How to Build and Monetize an Audience in the Creator Economy | Joe Pulizzi from The Tilt
And No, We're Not Just Talking About Building Social Audiences
GM web3 explorers!
The creator economy is gaining steam with roughly 50 million people considering themselves creators worldwide.
But out of these people, 93.4% call themselves amateurs 🤯
That’s why we’ve brought in content marketing expert and creator economy educator, Joe Pulizzi to tell us how it’s done!
In this week’s DOer Spotlight, we discuss:
What the creator economy is and what’s at the heart of the industry 🤔
Building and monetizing an owned audience rather than a rented one 💰
Joe’s experience of tokenizing The Tilt and how you can think about using tokenization in your business 🚀
Let’s dive in!
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What Is the Creator Economy?
When you typically hear about the creator economy (CE), you’ll hear about all the big tech companies, such as Facebook, Twitter, Substack, etc.
While these companies are part of the CE, Joe believes that content creators are the ones at the center of the industry. In particular, creators who are trying to build a full-time independent business from their content, striving to become what Joe calls a Content Entrepreneur.
Now, this is not to hate on social media and other creator-focused businesses. These companies are vital at many stages of the creator’s journey, so Kyle always backs them up.
Sure, they’re not perfect. But without them, it’d be much harder and more expensive to build an audience.
But your ultimate goal should be to own your audience.
Why It’s Important To Own Your Audience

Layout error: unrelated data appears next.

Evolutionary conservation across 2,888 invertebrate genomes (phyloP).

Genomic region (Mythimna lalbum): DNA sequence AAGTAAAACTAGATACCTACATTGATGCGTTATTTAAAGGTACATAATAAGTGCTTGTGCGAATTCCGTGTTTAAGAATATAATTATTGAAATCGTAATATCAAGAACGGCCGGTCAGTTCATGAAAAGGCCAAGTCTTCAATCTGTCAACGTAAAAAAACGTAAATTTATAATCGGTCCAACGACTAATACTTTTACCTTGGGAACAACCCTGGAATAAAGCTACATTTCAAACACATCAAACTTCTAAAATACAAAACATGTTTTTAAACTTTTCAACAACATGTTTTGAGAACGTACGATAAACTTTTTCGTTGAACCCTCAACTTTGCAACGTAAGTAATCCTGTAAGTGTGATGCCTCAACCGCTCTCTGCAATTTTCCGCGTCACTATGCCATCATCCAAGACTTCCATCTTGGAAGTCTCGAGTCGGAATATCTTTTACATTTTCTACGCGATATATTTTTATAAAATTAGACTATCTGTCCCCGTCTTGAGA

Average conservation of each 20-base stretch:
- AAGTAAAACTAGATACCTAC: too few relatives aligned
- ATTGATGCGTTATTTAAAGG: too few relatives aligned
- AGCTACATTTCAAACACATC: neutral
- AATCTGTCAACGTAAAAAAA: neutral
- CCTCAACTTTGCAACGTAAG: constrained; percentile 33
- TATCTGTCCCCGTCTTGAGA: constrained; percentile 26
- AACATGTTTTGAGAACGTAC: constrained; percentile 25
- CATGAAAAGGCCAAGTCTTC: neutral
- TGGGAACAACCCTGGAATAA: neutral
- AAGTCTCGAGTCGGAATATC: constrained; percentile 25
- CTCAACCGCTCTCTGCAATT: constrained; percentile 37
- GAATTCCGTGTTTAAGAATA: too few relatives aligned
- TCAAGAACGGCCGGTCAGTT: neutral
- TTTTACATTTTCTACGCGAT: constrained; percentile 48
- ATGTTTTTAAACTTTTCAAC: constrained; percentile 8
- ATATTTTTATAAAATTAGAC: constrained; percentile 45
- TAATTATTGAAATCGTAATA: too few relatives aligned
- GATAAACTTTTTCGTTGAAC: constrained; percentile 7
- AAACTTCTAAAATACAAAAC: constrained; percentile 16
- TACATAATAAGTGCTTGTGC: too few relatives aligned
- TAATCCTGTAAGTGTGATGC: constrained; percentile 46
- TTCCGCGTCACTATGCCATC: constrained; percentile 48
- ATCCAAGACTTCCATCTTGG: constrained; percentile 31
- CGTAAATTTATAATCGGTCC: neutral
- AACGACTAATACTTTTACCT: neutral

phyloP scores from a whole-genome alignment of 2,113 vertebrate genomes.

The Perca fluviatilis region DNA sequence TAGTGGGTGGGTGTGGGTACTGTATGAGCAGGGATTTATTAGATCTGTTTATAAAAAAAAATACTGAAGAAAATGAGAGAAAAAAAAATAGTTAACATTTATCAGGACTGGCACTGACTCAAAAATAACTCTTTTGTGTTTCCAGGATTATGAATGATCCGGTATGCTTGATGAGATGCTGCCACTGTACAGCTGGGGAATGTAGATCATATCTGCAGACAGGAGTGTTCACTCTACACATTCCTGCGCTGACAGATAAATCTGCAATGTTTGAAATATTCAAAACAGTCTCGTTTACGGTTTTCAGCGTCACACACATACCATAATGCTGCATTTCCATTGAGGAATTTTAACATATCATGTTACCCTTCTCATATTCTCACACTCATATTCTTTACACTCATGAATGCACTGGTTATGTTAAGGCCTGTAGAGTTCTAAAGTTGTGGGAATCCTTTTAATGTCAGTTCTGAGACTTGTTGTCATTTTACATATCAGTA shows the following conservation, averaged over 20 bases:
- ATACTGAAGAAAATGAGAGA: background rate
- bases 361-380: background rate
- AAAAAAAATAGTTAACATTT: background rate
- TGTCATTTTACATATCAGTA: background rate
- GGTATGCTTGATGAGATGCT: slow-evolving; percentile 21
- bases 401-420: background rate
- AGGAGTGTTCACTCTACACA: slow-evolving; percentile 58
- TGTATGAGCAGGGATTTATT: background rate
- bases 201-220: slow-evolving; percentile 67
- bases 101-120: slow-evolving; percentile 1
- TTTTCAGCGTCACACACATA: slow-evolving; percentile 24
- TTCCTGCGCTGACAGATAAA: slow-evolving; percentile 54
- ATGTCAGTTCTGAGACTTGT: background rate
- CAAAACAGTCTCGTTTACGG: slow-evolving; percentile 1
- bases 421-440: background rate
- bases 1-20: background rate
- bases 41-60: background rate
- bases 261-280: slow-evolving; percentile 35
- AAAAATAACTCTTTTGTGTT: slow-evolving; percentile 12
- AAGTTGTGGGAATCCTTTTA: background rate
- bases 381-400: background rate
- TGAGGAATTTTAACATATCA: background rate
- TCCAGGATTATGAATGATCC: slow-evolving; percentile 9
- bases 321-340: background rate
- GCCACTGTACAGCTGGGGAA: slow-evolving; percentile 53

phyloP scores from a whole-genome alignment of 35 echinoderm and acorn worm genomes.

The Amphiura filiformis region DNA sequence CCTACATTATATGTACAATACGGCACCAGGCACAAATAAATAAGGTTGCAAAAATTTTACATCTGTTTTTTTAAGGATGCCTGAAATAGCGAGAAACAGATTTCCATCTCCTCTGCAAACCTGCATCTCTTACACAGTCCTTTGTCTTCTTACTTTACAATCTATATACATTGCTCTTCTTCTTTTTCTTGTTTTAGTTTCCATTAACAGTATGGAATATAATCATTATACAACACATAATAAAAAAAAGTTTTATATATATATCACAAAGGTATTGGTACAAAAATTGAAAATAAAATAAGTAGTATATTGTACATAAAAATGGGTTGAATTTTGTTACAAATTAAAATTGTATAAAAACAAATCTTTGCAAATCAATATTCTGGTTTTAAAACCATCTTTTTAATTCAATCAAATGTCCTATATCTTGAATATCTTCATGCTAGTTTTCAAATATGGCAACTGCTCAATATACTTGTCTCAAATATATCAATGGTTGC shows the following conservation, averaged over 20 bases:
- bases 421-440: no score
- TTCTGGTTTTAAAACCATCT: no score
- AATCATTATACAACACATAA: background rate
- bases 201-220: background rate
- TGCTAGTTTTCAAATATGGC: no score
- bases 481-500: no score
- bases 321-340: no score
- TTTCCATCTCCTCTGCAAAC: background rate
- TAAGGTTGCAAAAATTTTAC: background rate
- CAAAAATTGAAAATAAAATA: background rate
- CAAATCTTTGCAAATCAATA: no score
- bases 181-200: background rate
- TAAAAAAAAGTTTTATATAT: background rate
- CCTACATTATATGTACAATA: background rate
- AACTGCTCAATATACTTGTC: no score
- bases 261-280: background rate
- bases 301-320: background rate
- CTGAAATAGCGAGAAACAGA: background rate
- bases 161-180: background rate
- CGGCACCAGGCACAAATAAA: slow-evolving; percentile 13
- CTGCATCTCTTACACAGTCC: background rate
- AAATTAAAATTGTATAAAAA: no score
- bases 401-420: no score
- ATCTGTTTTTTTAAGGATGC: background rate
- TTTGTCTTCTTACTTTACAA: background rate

Even in the early web2 days, Joe has always been a proponent for creators owning their audiences. And that’s the reason why he has social media at the bottom of his subscriber hierarchy.
When you build an audience on platforms like Facebook and Instagram, you don’t control how you interact with your community. You can’t control how your content is shown and you can’t control algorithm changes that can absolutely de-rail your business.
But it’s not about shunning these platforms completely.
It’s about making sure your content business is set up in a way that getting kicked off a single platform won’t ruin your business. And always keep in mind that subscribers on those platforms are not yours.
Facebook could shut down your account. They could change the way your content is shown. Or they could change their content policies.
So using these platforms correctly is about remembering that you can’t control the platform, meaning you have to find other ways to control your audience.
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Building and Monetizing an Audience (Owned Not Rented)
In Joe’s opinion, having one social platform—for example, Instagram—and email is a strategy that continues to work well for creators.
Now, focusing on just two channels may make you feel like you’re capping your reach significantly. While this is true, focusing on a lower number of channels will help you better understand the nuances of each channel.
For example, although your general audience will be interested in your content, they may prefer different content styles on different channels.
So if you diversify too early, it’s easy to become overwhelmed as you try to figure out each individual channel strategy.